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Opinion

Afghans Prove Their Hope For Peace Is Invincible

Afghans have shown their resilience in the past two week as they refuse to give up on the hope of peace.

Afghanistan, which is ranked the third most dangerous country in the world, has been dealt a hard blow in the past two weeks due to a serious spike in violence across the country.

Among the incidents was last Wednesday’s suicide bombing inside a classroom at Mawoud educational center in Kabul’s newly established PD18.

According to reports and eyewitnesses, there were as many as 300 students inside the classroom when the suicide bomber detonated his explosives.

Some reports have put the death toll at 65, in what was a horrific attack claimed by Daesh.

All the victims were under the age of 20, some as young as 14 and most came from poor Afghan families living in rural areas.

The victims were all taking classes in preparation for next year’s university entrance exam, known as Kankor.

Although the attack brought intense pain and devastation to the families of the victims – and to Afghans around the country – many people have said that such attacks will not destroy their hopes and dreams of change, education and a better future.

One family of a young victim, Madina, said they would not hold prayers ceremonies for their daughter and instead would give the money to five students to pursue secondary and higher education.

Madina, who was from central Daikundi province, sustained serious injuries in the attack and died two days later in hospital.

Her father, Essmaiel Laly, said although he is devastated by the loss of his daughter, he will not give up on encouraging girls and boys to continue their education.

Laly said his daughter’s death has motivated him even more to encourage the youth to get a good education.

“If they (the enemy) think that they can stop us, they are wrong. We are unstoppable. I will allocate the money for the prayer ceremonies to five students so they can continue theireducation. If they deprive one (from education), we will fund five and will send them to get an education,” said Laly.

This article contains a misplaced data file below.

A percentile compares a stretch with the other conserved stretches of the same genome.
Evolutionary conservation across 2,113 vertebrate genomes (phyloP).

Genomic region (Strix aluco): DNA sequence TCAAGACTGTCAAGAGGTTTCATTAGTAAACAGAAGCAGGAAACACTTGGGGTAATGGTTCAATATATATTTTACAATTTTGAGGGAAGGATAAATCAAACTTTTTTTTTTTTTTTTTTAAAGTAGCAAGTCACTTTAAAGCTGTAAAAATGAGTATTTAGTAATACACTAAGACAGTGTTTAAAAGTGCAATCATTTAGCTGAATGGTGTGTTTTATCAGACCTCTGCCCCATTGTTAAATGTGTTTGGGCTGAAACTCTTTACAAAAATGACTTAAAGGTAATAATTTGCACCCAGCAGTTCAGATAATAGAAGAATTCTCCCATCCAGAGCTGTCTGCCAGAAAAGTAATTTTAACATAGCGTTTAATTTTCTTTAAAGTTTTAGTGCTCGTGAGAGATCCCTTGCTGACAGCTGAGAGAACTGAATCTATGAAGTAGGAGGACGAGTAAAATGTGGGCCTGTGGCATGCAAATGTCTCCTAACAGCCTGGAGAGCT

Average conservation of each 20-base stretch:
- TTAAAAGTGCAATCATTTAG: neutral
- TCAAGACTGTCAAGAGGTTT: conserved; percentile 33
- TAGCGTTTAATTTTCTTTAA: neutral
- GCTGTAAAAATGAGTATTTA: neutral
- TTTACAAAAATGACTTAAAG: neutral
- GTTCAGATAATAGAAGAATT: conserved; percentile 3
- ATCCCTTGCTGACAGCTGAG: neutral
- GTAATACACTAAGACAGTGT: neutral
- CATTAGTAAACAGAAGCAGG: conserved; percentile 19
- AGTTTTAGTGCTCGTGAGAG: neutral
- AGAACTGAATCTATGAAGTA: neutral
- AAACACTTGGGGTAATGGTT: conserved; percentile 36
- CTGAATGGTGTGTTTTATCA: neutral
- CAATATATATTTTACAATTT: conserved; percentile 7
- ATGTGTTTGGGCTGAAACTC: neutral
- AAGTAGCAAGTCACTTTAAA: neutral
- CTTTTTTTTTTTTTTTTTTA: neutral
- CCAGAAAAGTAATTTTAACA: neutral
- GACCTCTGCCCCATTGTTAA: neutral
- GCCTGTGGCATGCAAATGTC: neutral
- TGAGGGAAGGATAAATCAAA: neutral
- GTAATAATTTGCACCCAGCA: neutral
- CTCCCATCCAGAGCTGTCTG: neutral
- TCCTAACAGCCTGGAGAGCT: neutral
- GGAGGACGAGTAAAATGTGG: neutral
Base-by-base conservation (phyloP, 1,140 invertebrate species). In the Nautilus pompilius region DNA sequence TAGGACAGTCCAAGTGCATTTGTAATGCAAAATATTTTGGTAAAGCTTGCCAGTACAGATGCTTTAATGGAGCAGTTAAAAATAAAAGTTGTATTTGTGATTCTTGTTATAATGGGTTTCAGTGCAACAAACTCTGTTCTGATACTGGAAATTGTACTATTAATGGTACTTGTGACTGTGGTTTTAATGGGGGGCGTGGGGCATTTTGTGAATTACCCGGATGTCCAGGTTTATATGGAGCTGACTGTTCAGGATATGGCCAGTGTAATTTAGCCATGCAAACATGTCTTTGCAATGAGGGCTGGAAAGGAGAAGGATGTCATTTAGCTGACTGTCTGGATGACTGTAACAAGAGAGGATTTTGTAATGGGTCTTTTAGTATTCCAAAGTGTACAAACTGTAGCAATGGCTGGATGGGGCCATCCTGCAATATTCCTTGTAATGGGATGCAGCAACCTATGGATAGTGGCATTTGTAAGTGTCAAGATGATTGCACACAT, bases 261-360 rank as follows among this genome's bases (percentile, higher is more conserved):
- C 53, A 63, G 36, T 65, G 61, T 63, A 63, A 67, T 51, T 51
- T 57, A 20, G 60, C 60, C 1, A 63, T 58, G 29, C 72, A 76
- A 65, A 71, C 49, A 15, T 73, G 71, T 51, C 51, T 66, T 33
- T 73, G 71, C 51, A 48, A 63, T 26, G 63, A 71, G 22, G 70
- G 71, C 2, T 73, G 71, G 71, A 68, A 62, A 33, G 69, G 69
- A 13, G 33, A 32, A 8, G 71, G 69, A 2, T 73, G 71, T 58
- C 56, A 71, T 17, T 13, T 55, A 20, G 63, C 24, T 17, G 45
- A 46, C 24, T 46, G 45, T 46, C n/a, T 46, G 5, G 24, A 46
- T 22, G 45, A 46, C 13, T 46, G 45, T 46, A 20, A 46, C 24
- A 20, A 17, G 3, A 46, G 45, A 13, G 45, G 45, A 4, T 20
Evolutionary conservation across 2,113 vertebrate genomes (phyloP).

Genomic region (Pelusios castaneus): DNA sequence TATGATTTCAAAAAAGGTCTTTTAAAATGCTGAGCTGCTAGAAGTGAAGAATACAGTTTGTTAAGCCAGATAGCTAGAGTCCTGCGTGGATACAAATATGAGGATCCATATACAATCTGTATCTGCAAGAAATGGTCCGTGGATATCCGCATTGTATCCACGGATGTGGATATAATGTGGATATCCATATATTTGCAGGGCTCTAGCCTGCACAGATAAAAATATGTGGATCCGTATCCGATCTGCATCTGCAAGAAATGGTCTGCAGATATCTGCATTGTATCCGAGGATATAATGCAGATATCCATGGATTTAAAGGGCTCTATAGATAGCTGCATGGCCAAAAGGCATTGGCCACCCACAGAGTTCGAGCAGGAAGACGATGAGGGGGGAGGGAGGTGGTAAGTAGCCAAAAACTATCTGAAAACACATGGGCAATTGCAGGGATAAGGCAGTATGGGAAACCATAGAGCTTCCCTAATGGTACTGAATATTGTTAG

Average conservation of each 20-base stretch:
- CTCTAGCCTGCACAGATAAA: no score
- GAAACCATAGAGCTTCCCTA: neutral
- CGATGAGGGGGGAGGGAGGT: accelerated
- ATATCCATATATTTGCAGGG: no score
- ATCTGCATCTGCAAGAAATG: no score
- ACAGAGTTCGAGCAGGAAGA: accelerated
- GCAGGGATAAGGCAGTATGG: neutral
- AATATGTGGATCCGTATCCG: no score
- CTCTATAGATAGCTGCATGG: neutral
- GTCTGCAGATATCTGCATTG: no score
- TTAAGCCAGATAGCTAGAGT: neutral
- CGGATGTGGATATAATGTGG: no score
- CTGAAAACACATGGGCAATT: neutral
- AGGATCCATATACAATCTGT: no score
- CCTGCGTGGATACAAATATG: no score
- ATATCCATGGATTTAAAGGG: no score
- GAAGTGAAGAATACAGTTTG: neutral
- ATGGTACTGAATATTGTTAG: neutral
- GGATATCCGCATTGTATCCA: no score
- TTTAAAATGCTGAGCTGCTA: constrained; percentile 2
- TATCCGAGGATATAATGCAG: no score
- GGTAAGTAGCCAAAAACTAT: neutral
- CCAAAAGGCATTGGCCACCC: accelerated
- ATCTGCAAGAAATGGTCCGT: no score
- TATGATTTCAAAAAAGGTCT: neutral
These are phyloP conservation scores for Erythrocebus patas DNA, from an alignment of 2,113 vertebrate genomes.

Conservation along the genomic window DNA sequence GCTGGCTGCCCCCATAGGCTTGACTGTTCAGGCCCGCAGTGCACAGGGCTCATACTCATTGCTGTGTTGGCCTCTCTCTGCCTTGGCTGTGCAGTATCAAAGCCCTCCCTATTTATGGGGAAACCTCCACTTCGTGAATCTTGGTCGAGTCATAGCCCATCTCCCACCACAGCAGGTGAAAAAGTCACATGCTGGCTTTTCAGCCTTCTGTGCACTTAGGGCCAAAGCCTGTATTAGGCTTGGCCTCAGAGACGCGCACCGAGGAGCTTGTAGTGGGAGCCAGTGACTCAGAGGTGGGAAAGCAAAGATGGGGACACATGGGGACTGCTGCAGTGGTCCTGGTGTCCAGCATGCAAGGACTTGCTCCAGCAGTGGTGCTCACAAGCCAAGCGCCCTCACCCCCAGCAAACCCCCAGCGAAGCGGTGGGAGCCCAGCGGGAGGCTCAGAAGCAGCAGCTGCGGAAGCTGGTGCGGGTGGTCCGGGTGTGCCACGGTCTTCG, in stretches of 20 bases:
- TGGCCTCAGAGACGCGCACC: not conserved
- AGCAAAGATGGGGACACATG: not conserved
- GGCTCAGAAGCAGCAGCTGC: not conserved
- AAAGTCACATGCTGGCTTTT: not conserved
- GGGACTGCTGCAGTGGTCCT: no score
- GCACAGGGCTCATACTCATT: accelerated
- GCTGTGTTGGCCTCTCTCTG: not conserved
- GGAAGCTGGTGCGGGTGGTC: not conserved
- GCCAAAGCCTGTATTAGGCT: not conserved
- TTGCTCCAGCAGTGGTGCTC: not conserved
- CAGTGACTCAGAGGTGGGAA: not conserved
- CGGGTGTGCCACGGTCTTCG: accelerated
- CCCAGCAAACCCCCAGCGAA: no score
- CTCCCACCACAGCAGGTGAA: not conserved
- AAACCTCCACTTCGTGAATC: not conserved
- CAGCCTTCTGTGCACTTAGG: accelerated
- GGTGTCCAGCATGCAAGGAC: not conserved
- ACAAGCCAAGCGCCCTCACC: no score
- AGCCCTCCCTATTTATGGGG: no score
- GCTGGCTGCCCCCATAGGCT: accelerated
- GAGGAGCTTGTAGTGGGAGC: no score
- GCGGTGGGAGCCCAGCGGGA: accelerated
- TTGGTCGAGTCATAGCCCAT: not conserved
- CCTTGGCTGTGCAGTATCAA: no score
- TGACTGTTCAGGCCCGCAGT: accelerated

The classroom suicide attack was one of the deadliest attacks in Kabul in the past few months – an attack that left the city in shock.

But the resilience of Afghans was clear a day after the attack, when two injured students – both with heads and hands bandaged – were back in class as usual.

Again, just four days after the deadly bombing, thousands of Afghans gathered at the Football Federation’s stadium in Kabul to watch a friendly football match between national teams of Afghanistan and Palestine.

Police forces were stationed around the stadium and entrances were under tight security. Every spectator was carefully searched before being allowed to enter the stadium.

This was the first football match against a visiting team in almost five years – simply because of the security situation.

Despite the serious threats lodged against the stadium and the match in the run up to the game, which was held on the 99th anniversary of Independence Day, thousands of excited fans put aside their fears and packed the stadium.

Waving the country’s flag and cheering for their team, a happy scenario played out – which included dozens of women and girls who had also come out to watch the night match.

It is times like this that are testimony to the hopes and dreams of Afghans – of how they are able to put aside the horrors of the war, and remain optimistic that one day peace will be achieved.  

However, battles had been ongoing in the lead up to Eid-al-Adha in at least 12 provinces – with the Taliban having consistently attacked security forces check posts, out posts, districts and even provinces.

Almost two weeks ago, the group launched a massive coordinated attack on Ghazi city, one of the closest provinces to the Afghan capital.

An estimated 1,000 Taliban fighters stormed the city in the early hours of August 10 and held the city under siege for four days.

This attack reportedly killed over 100 security forces as well as civilians.

According to the Red Crescent at least 250 people were killed during the battle and more than one hundred, including civilians, were wounded. At the same time, Taliban attacked a military base in Ghormach’s Faryab province killing 18 soldiers and abducting over 45 others. In provinces like Zabul, Kandahar, Nangarhar and Baghlan security forces also suffered heavy losses last week.